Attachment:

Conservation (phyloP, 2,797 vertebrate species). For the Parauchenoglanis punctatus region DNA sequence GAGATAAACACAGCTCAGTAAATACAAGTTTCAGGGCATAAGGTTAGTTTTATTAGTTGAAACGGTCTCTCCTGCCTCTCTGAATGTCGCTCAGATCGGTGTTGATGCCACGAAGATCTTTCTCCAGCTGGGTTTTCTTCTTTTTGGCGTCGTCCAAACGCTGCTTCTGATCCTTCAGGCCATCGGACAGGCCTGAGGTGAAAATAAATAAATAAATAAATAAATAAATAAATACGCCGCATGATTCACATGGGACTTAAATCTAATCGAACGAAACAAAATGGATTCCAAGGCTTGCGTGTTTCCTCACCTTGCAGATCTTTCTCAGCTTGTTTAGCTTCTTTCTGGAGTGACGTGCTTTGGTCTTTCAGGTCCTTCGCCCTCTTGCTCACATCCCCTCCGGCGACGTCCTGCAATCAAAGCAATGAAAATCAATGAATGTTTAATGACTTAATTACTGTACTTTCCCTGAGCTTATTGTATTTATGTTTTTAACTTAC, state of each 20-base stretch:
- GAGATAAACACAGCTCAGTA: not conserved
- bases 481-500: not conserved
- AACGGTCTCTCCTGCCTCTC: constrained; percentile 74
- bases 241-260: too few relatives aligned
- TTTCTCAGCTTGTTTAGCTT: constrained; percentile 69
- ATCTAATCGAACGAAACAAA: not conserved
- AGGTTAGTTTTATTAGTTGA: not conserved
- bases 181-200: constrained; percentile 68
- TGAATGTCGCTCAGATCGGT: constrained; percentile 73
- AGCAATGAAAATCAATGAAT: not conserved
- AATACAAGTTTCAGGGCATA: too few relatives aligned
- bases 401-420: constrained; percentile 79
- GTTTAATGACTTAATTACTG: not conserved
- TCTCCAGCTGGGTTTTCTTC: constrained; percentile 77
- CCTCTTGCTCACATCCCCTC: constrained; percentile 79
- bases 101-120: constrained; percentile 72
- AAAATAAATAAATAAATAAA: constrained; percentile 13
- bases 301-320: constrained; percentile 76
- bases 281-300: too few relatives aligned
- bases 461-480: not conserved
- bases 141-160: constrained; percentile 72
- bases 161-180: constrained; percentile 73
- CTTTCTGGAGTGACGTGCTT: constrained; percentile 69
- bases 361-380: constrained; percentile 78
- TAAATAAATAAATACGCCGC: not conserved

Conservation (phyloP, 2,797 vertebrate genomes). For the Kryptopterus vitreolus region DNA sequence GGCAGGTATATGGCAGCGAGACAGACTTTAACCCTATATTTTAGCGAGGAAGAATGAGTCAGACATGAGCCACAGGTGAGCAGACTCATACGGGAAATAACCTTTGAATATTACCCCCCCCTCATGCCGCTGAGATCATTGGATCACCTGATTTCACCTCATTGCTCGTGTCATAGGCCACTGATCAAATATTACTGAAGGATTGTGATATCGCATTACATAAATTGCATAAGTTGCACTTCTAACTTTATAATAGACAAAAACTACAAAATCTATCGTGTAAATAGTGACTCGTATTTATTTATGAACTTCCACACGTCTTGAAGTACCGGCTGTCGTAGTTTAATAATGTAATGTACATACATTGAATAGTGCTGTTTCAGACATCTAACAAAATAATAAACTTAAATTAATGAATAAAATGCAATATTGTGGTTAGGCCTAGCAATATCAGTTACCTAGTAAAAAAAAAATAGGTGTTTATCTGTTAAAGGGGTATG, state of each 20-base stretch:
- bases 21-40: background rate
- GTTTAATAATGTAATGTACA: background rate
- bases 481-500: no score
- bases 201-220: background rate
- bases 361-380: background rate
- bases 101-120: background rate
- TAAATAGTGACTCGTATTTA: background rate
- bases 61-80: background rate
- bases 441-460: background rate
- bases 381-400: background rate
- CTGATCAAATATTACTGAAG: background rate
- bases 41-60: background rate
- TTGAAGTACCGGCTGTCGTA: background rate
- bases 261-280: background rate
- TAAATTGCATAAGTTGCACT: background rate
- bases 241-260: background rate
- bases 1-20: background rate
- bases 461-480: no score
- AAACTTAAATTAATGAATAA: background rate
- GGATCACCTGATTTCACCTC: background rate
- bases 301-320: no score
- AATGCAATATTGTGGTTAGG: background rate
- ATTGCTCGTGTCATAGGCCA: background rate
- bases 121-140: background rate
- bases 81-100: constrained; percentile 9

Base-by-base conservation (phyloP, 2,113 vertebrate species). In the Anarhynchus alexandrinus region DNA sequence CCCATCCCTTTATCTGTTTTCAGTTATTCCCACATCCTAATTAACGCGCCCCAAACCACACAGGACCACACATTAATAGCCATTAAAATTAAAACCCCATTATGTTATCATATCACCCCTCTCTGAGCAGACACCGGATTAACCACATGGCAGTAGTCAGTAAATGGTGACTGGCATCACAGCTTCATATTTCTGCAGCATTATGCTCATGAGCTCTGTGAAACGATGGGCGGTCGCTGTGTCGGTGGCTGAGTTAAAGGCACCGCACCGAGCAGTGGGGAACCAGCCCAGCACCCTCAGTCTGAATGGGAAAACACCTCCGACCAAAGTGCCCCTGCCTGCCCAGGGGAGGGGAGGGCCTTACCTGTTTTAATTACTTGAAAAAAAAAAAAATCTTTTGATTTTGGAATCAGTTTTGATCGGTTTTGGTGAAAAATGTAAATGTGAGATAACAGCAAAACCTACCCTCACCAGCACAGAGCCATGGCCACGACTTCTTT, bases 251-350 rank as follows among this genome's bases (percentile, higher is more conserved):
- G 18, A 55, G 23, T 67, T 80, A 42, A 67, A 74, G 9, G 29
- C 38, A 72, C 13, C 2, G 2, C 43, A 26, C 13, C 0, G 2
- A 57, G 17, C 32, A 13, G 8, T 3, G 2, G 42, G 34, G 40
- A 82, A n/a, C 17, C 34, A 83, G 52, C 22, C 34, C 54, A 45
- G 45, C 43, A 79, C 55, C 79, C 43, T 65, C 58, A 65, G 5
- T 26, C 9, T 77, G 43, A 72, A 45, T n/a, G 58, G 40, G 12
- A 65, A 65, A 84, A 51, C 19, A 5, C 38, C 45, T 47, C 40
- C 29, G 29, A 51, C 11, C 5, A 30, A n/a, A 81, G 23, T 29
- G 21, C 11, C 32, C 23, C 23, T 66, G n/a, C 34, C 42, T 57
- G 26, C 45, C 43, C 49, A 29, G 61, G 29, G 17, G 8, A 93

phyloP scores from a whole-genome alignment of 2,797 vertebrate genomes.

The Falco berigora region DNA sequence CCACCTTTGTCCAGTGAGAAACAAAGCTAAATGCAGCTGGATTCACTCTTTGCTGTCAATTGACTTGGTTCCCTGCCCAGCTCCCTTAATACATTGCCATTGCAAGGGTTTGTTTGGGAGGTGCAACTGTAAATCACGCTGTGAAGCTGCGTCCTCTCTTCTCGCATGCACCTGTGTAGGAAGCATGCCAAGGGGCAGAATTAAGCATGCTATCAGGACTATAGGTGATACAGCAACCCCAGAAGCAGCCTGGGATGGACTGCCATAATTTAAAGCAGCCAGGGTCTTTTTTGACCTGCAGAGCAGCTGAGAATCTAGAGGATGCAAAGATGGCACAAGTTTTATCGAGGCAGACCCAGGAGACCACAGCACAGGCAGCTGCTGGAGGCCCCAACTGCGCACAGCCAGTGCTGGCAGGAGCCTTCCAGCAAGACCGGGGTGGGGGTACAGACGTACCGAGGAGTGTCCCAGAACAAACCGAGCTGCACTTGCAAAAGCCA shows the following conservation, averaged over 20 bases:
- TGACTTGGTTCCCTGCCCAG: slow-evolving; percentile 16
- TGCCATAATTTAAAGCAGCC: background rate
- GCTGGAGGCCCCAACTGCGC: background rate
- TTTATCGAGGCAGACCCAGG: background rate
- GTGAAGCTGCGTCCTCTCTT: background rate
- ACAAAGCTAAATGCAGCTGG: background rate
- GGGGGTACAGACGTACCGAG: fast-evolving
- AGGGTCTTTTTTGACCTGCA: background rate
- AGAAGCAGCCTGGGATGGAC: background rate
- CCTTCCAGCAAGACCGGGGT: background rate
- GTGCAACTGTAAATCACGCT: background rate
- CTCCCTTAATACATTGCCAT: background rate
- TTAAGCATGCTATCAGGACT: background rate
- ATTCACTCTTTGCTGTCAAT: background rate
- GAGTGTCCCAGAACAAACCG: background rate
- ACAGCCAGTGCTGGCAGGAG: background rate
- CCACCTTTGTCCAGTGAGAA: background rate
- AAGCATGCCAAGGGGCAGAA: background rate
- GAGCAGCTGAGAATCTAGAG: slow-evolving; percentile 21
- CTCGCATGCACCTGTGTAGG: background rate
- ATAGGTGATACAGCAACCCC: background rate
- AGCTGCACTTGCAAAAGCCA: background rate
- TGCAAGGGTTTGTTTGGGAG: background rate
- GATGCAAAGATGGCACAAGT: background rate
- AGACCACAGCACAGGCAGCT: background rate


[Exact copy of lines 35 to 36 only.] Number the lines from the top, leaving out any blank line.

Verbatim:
- bases 61-80: background rate
- bases 441-460: background rate